Suga, Biden to discuss worsening human rights situation in China

ANI
·3-min read
United States President Joe Biden and Japanese Prime Minister Yoshihide Suga
United States President Joe Biden and Japanese Prime Minister Yoshihide Suga

Tokyo [Japan], April 12 (ANI): Japan Prime Minister Yoshihide Suga and US President Joe Biden will express their deep concern about human rights violations in China in a joint statement to be released after a Japan-US summit next week, as per the Japanese government sources.

The summit, scheduled for Friday, April 16 in Washington, comes as the Biden administration ramps up criticism of China's treatment of the Muslim Uyghur minority in the Xinjiang region and actions concerning Hong Kong. Suga has said those issues must be addressed based on basic human rights principles.

According to Kyodo News, it would be rare for Japanese and U.S. leaders to single out human rights issues in China in a joint statement. Tokyo and Washington are now arranging the wording of the planned statement.

As part of increased vigilance against China's maritime assertiveness, the joint statement will also affirm the Senkaku Islands in the East China Sea fall under the scope of a Japan-US security treaty, government sources said on Saturday.

Kyodo News reported that Biden and Suga are also expected to agree on the importance of ensuring peace and stability in the Taiwan Strait, where tensions are rising.

As part of increased vigilance against China's maritime assertiveness, the joint statement will also affirm the Senkaku Islands in the East China Sea fall under the scope of a Japan-U.S. security treaty, according to the sources.

Suga and Biden are expected to make clear Article 5 of the 1960 security treaty, which states the United States will defend territories under Japan's administration from armed attack, applies to the group of islets.

The uninhabited islands are controlled by Japan but claimed by China, which calls them Diaoyu and frequently sends coast guard ships nearby to assert its ownership.

The Asia-Pacific region features several territorial disputes in the South China and East China seas which involve Brunei, China, Japan, Malaysia, the Philippines, Taiwan, and Vietnam. Beijing claims most of the region.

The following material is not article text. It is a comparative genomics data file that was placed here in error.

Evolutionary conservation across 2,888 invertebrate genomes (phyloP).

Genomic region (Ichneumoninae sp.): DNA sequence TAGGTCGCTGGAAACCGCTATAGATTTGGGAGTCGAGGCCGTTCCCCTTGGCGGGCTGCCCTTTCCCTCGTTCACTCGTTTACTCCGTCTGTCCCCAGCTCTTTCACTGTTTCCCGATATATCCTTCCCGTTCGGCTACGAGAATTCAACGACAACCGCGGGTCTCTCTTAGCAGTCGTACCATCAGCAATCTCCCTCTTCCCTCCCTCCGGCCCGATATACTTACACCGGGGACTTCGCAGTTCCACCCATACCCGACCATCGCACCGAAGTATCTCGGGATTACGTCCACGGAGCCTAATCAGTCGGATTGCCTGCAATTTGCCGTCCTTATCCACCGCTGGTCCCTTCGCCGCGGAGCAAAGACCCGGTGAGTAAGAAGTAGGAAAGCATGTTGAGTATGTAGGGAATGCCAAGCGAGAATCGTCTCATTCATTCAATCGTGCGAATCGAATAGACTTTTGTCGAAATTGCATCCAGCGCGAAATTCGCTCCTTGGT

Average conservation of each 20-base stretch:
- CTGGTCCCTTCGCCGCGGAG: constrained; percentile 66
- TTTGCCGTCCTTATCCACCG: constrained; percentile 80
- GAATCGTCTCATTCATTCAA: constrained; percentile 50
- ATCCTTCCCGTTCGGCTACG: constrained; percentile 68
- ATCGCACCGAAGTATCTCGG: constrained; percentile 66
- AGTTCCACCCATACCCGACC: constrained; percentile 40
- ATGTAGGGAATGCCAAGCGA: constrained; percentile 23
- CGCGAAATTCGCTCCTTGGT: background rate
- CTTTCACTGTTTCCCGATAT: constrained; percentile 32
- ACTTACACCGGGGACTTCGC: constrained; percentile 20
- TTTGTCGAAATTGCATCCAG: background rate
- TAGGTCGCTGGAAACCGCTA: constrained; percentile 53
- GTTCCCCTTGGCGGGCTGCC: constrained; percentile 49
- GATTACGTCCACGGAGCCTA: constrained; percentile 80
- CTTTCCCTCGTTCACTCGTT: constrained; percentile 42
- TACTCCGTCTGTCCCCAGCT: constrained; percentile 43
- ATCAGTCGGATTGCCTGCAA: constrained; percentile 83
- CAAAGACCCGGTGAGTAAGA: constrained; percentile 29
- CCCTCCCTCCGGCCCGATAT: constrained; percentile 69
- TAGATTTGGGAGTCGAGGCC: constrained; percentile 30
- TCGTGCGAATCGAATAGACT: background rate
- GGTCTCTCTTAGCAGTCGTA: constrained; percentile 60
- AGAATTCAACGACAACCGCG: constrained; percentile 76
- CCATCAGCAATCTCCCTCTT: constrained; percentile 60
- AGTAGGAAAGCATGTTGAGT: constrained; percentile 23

As per media outlets, Suga and Biden are expected to meet later this month to discuss human rights in China, Taiwan is likely to become a major point of focus amid concern over its security due to Beijing's rising assertiveness.

The US is pursuing a multilateral approach to stand up to China, including forging cooperative groups and alliances to resist Chinese rule-breaking and gross human rights violations.

China has been rebuked globally for cracking down on Uyghur Muslims by sending them to mass detention camps, interfering in their religious activities and sending members of the community to undergo some form of forcible re-education or indoctrination.

Beijing, on the other hand, has vehemently denied that it is engaged in human rights abuses against the Uyghurs in Xinjiang while reports from journalists, NGOs and former detainees have surfaced, highlighting the Chinese Communist Party's brutal crackdown on the ethnic community.

In the US, the previous Trump administration determined that China has committed genocide against Muslim Uyghurs and other ethnic and religious minority groups in Xinjiang and said that the Chinese Communist Party (CCP) must be held accountable for its acts against humanity.

Meanwhile, China imposed the draconian National Security Law in Hong Kong last year. The law criminalises secession, subversion, and collusion with foreign forces and carries with it strict prison terms. It came into effect from July 1. Since then, a number of former pro-democracy lawmakers have been arrested. (ANI)